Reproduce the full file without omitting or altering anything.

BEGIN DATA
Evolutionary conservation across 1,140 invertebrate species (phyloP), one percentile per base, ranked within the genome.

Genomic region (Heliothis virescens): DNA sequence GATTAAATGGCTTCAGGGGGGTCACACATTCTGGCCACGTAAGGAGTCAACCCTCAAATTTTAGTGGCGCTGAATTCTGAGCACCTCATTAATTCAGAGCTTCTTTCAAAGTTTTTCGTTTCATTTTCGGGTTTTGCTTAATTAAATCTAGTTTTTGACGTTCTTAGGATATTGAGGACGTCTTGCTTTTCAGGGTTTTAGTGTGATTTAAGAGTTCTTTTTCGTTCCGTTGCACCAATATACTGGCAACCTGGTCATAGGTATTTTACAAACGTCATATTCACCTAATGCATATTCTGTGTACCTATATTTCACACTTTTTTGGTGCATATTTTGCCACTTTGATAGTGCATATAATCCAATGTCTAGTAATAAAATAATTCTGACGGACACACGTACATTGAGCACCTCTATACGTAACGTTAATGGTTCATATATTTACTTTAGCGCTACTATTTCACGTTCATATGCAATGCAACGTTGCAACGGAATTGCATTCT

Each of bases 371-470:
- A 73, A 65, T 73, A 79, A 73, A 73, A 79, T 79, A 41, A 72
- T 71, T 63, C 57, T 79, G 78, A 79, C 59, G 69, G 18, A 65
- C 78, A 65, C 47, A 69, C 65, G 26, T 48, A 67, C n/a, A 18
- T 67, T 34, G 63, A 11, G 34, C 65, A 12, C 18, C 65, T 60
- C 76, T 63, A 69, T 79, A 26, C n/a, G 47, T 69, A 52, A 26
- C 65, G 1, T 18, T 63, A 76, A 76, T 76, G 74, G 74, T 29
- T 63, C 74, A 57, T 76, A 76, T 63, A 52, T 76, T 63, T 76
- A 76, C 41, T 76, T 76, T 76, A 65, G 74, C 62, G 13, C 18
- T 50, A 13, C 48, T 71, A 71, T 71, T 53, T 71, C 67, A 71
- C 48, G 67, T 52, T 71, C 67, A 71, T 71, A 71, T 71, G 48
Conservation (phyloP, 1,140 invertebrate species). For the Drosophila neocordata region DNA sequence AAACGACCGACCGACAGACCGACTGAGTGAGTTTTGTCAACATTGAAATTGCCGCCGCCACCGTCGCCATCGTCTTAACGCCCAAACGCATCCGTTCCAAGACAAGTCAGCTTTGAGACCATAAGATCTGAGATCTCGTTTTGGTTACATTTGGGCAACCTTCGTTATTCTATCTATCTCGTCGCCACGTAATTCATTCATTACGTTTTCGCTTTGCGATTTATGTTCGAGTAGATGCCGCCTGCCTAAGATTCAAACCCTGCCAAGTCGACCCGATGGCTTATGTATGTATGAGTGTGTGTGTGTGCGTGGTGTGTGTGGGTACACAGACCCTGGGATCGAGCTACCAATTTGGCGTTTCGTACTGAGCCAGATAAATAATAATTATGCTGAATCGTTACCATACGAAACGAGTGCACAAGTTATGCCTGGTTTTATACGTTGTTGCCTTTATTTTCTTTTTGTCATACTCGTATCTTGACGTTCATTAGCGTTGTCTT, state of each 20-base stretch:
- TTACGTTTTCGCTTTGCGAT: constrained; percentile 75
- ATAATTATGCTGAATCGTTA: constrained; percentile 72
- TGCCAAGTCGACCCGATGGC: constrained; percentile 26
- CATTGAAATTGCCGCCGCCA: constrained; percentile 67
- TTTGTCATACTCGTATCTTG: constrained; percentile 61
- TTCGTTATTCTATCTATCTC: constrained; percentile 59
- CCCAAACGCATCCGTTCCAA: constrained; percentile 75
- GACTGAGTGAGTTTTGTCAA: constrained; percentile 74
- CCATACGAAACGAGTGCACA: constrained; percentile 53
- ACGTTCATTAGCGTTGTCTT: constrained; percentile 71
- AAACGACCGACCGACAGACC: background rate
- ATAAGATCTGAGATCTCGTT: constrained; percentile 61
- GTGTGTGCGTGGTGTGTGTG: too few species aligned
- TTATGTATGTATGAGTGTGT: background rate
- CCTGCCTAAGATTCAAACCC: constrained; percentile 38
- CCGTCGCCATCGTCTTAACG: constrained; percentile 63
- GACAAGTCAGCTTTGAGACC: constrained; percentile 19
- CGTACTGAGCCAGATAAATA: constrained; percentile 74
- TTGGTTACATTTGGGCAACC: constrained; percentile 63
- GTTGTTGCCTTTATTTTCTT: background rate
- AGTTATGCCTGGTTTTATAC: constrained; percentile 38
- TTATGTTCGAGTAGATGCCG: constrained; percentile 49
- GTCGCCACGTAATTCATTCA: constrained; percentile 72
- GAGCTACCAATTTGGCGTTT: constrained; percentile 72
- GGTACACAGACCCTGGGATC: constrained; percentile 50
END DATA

Evolutionary conservation across 1,140 invertebrate species (phyloP), one percentile per base, ranked within the genome.

Genomic region (Heliothis virescens): DNA sequence GATTAAATGGCTTCAGGGGGGTCACACATTCTGGCCACGTAAGGAGTCAACCCTCAAATTTTAGTGGCGCTGAATTCTGAGCACCTCATTAATTCAGAGCTTCTTTCAAAGTTTTTCGTTTCATTTTCGGGTTTTGCTTAATTAAATCTAGTTTTTGACGTTCTTAGGATATTGAGGACGTCTTGCTTTTCAGGGTTTTAGTGTGATTTAAGAGTTCTTTTTCGTTCCGTTGCACCAATATACTGGCAACCTGGTCATAGGTATTTTACAAACGTCATATTCACCTAATGCATATTCTGTGTACCTATATTTCACACTTTTTTGGTGCATATTTTGCCACTTTGATAGTGCATATAATCCAATGTCTAGTAATAAAATAATTCTGACGGACACACGTACATTGAGCACCTCTATACGTAACGTTAATGGTTCATATATTTACTTTAGCGCTACTATTTCACGTTCATATGCAATGCAACGTTGCAACGGAATTGCATTCT

Each of bases 371-470:
- A 73, A 65, T 73, A 79, A 73, A 73, A 79, T 79, A 41, A 72
- T 71, T 63, C 57, T 79, G 78, A 79, C 59, G 69, G 18, A 65
- C 78, A 65, C 47, A 69, C 65, G 26, T 48, A 67, C n/a, A 18
- T 67, T 34, G 63, A 11, G 34, C 65, A 12, C 18, C 65, T 60
- C 76, T 63, A 69, T 79, A 26, C n/a, G 47, T 69, A 52, A 26
- C 65, G 1, T 18, T 63, A 76, A 76, T 76, G 74, G 74, T 29
- T 63, C 74, A 57, T 76, A 76, T 63, A 52, T 76, T 63, T 76
- A 76, C 41, T 76, T 76, T 76, A 65, G 74, C 62, G 13, C 18
- T 50, A 13, C 48, T 71, A 71, T 71, T 53, T 71, C 67, A 71
- C 48, G 67, T 52, T 71, C 67, A 71, T 71, A 71, T 71, G 48
Conservation (phyloP, 1,140 invertebrate species). For the Drosophila neocordata region DNA sequence AAACGACCGACCGACAGACCGACTGAGTGAGTTTTGTCAACATTGAAATTGCCGCCGCCACCGTCGCCATCGTCTTAACGCCCAAACGCATCCGTTCCAAGACAAGTCAGCTTTGAGACCATAAGATCTGAGATCTCGTTTTGGTTACATTTGGGCAACCTTCGTTATTCTATCTATCTCGTCGCCACGTAATTCATTCATTACGTTTTCGCTTTGCGATTTATGTTCGAGTAGATGCCGCCTGCCTAAGATTCAAACCCTGCCAAGTCGACCCGATGGCTTATGTATGTATGAGTGTGTGTGTGTGCGTGGTGTGTGTGGGTACACAGACCCTGGGATCGAGCTACCAATTTGGCGTTTCGTACTGAGCCAGATAAATAATAATTATGCTGAATCGTTACCATACGAAACGAGTGCACAAGTTATGCCTGGTTTTATACGTTGTTGCCTTTATTTTCTTTTTGTCATACTCGTATCTTGACGTTCATTAGCGTTGTCTT, state of each 20-base stretch:
- TTACGTTTTCGCTTTGCGAT: constrained; percentile 75
- ATAATTATGCTGAATCGTTA: constrained; percentile 72
- TGCCAAGTCGACCCGATGGC: constrained; percentile 26
- CATTGAAATTGCCGCCGCCA: constrained; percentile 67
- TTTGTCATACTCGTATCTTG: constrained; percentile 61
- TTCGTTATTCTATCTATCTC: constrained; percentile 59
- CCCAAACGCATCCGTTCCAA: constrained; percentile 75
- GACTGAGTGAGTTTTGTCAA: constrained; percentile 74
- CCATACGAAACGAGTGCACA: constrained; percentile 53
- ACGTTCATTAGCGTTGTCTT: constrained; percentile 71
- AAACGACCGACCGACAGACC: background rate
- ATAAGATCTGAGATCTCGTT: constrained; percentile 61
- GTGTGTGCGTGGTGTGTGTG: too few species aligned
- TTATGTATGTATGAGTGTGT: background rate
- CCTGCCTAAGATTCAAACCC: constrained; percentile 38
- CCGTCGCCATCGTCTTAACG: constrained; percentile 63
- GACAAGTCAGCTTTGAGACC: constrained; percentile 19
- CGTACTGAGCCAGATAAATA: constrained; percentile 74
- TTGGTTACATTTGGGCAACC: constrained; percentile 63
- GTTGTTGCCTTTATTTTCTT: background rate
- AGTTATGCCTGGTTTTATAC: constrained; percentile 38
- TTATGTTCGAGTAGATGCCG: constrained; percentile 49
- GTCGCCACGTAATTCATTCA: constrained; percentile 72
- GAGCTACCAATTTGGCGTTT: constrained; percentile 72
- GGTACACAGACCCTGGGATC: constrained; percentile 50